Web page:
|Open the pod bay doors, HAL.|
When I first heard about this, like many others, I wasn't impressed. Why would I want to talk to a phone? The UI on an iPhone is efficient and, as a techie, I'm pretty good at using it. Even though we've seen it predicted in all sorts of Sci-Fi movies, from Scotty in Star Trek to Dr. Bowman in 2001: A Space Odyssey, I was still not sure why talking would be preferable over other interfaces.
After using Siri for a week, I get it. Siri is a glimpse of the future.
In this post, I'll tell you why that's a very good thing.
It's not voice recognition
First, let's get something out of the way: Siri is not just voice recognition. Voice recognition by itself is nothing new and has been available for a while, even on phones. The important thing to understand is that voice recognition is merely the first step of what Siri does. It's what happens after your voice has been transcribed that's new and exciting.
Siri does a remarkably good job of natural language processing. In other words, it actually tries to understand human speech.
Before Siri, almost all voice recognition systems only worked if you used a very specific set of keywords and phrases - incantations, really. With Siri, you can speak more or less naturally and it (she?) does a remarkable job of understanding you. You don't need to read a manual or cheat sheet to use Siri: just start talking and you'd be amazed at how it seems to just work. It's certainly Clarke's third law at play, but at times, Siri seems truly magical.
Not only does Siri understand normal human speech, it's also aware of the context around the conversation. For example, Siri is aware of both your location and where you live, so you can say:
"Remind me to water the plants when I get home"As you pull into your driveway, the reminder will go off. Or, you can try:
"Do I need an umbrella this weekend?"And Siri will check the forecast in your area, see that it's 70 and sunny, and say "no". Siri also remembers the previous things you've said, so you can have a whole conversation with your phone:
"What pizza places are around here?"Natural language processing + context + apps = some amazing possibilities that go far beyond the "voice recognition" you've seen before.
"I found a number of pizza restaurants fairly close to you." (a list comes up with Yelp reviews)
"What about burgers?"
"I found 20 burger restaurants fairly close to you." (another list from Yelp)
"What's the best one?"
"I found 20 burger restaurants fairly close to you. I've sorted them by rating."
At first, I thought Siri would only be useful when my hands are busy, such as while driving and never expected to talk to my phone otherwise. As it turns out, talking to Siri can be a huge time saver in all situations. For example, imagine I want to set an alarm that will go off at 9am every weekday. Here are my two options:
Option 1: touchscreen UI
- Push the power button
- Slide to unlock
- Swipe through app screens to the clock app and tap to open it
- Tap the alarms tab
- Click the plus (+) to create a new alarm
- Use the spinners to set the time to 9am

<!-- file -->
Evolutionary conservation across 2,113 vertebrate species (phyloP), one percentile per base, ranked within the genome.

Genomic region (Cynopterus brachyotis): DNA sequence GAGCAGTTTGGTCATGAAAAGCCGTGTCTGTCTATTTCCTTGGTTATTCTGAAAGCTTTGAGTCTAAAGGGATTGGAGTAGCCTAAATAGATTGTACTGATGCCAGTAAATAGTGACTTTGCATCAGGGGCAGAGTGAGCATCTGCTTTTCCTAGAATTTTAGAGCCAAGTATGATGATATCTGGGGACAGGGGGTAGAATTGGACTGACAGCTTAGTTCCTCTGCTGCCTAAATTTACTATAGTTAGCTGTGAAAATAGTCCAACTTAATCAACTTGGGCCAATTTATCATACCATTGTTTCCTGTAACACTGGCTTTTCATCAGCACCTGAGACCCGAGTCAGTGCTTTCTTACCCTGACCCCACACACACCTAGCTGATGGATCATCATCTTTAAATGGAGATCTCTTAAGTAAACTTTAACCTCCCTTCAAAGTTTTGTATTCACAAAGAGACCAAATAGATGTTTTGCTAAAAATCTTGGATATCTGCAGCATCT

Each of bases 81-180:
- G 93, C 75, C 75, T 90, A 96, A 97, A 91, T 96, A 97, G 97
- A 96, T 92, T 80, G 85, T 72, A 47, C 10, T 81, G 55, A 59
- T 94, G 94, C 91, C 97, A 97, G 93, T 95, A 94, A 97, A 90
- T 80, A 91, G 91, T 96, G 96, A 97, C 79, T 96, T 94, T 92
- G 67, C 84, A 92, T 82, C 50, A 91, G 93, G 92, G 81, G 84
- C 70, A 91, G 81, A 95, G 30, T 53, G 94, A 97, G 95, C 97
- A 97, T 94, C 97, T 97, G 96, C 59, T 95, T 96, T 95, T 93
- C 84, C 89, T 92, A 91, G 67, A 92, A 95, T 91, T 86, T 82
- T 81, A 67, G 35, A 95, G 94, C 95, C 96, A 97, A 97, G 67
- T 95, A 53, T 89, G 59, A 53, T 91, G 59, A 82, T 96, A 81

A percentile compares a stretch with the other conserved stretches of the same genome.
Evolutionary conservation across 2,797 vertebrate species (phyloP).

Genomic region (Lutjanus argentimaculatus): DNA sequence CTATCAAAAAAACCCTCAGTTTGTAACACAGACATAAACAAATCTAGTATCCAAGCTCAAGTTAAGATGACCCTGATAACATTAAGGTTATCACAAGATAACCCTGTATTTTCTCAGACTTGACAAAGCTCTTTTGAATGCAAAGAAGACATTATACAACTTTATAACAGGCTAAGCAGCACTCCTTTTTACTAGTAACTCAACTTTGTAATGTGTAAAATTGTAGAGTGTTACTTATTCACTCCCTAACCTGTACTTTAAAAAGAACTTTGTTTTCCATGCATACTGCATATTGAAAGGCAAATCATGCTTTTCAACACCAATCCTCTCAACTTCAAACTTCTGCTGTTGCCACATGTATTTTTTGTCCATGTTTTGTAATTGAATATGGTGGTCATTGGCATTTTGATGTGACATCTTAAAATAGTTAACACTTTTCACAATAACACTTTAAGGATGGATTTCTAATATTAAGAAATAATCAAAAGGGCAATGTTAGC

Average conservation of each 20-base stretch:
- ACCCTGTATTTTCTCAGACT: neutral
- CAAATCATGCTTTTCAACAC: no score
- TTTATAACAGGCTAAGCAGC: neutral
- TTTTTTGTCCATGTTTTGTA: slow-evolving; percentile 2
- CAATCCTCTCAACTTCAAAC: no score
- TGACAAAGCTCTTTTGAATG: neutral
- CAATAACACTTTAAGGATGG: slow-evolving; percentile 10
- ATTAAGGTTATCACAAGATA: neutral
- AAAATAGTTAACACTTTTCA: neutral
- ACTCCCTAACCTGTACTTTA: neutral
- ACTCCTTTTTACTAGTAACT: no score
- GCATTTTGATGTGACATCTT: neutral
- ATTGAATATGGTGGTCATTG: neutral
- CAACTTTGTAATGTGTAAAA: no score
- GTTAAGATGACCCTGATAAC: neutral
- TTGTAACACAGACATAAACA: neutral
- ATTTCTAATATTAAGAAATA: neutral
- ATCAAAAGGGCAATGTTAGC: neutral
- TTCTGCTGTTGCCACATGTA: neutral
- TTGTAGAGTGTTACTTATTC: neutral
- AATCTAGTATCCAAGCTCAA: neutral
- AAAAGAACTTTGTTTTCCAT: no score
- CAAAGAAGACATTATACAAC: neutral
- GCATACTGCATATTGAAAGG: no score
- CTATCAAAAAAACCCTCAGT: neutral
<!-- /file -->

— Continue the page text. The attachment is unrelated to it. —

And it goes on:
- Tap the repeat menu
- Tap each of the weekdays individually
- Tap save
Option 2: Siri
- Push the power button
- Hold the phone up to my ear and say "wake me up at 9am every weekday"
And here's the kicker: the iPhone touchscreen UI is built incredibly well. It's arguably one of the most intuitive and efficient UI's available. Despite that, it's still orders of magnitude slower than Siri.
Speed and efficiency are great, but accessibility is why Siri is truly a glimpse of the future. Although the iPhone touchscreen UI is intuitive and beautiful, it's still something that must be explored, experimented with, and learned. I'm a "power user", so I find it easy; the average person, even with a best-of-class interface, will find it harder.
The beauty of Siri is that it makes all of the functionality of a high tech smartphone available to everyone. Even the least tech savvy person knows how to talk, give commands, and ask questions. As Siri progresses, the bar for using the state-of-the-art will get lower and lower.
And after all, wasn't that always Steve Jobs' goal? Wasn't he always striving towards technology that was accessible to anyone, with no training and no confusion? Siri is a small step in that direction: pick up your phone and, in plain English, tell it what you want.
Finally, Siri has a personality. She can even be a bit cheeky.
There's an entire site dedicated to Siri's clever responses. But these are more than just easter eggs. They bring Siri - and your iPhone - to life. The iPhone has always done spectacularly well in terms of customer satisfaction; giving the phone a personality will make people love it. Siri will become assistant, friend, and even a part of you - we are cyborgs, after all. I suspect that after Siri, you'll never be able to go back to a phone without it.
Just the beginning
Now, let's not get ahead of ourselves. Siri is just the very first step. Actually, that's not entirely accurate: Siri is yet another step in a long continuum of making computers ever more accessible. From punch cards, to the command line, to the mouse & keyboard, to touch screens, and now, natural language processing. There is still a great deal of work to do, but give Siri a try now to see where things are headed.
In the near future, I expect Siri to be integrated with countless more apps. For example, I'd love to see Shazaam ("what song is this?"), New York Times ("what's happening in the world?"), shopping apps ("is this a good deal?"), and social networking apps ("who is this guy?"). I wouldn't be surprised to see some element of "learning" added as well, allowing Siri to become more personalized by using more info about you and your contacts (e.g. via Facebook, Twitter and LinkedIn integration), getting better with accents and mannerisms of speaking, remembering previous conversations you've had and... who knows what else.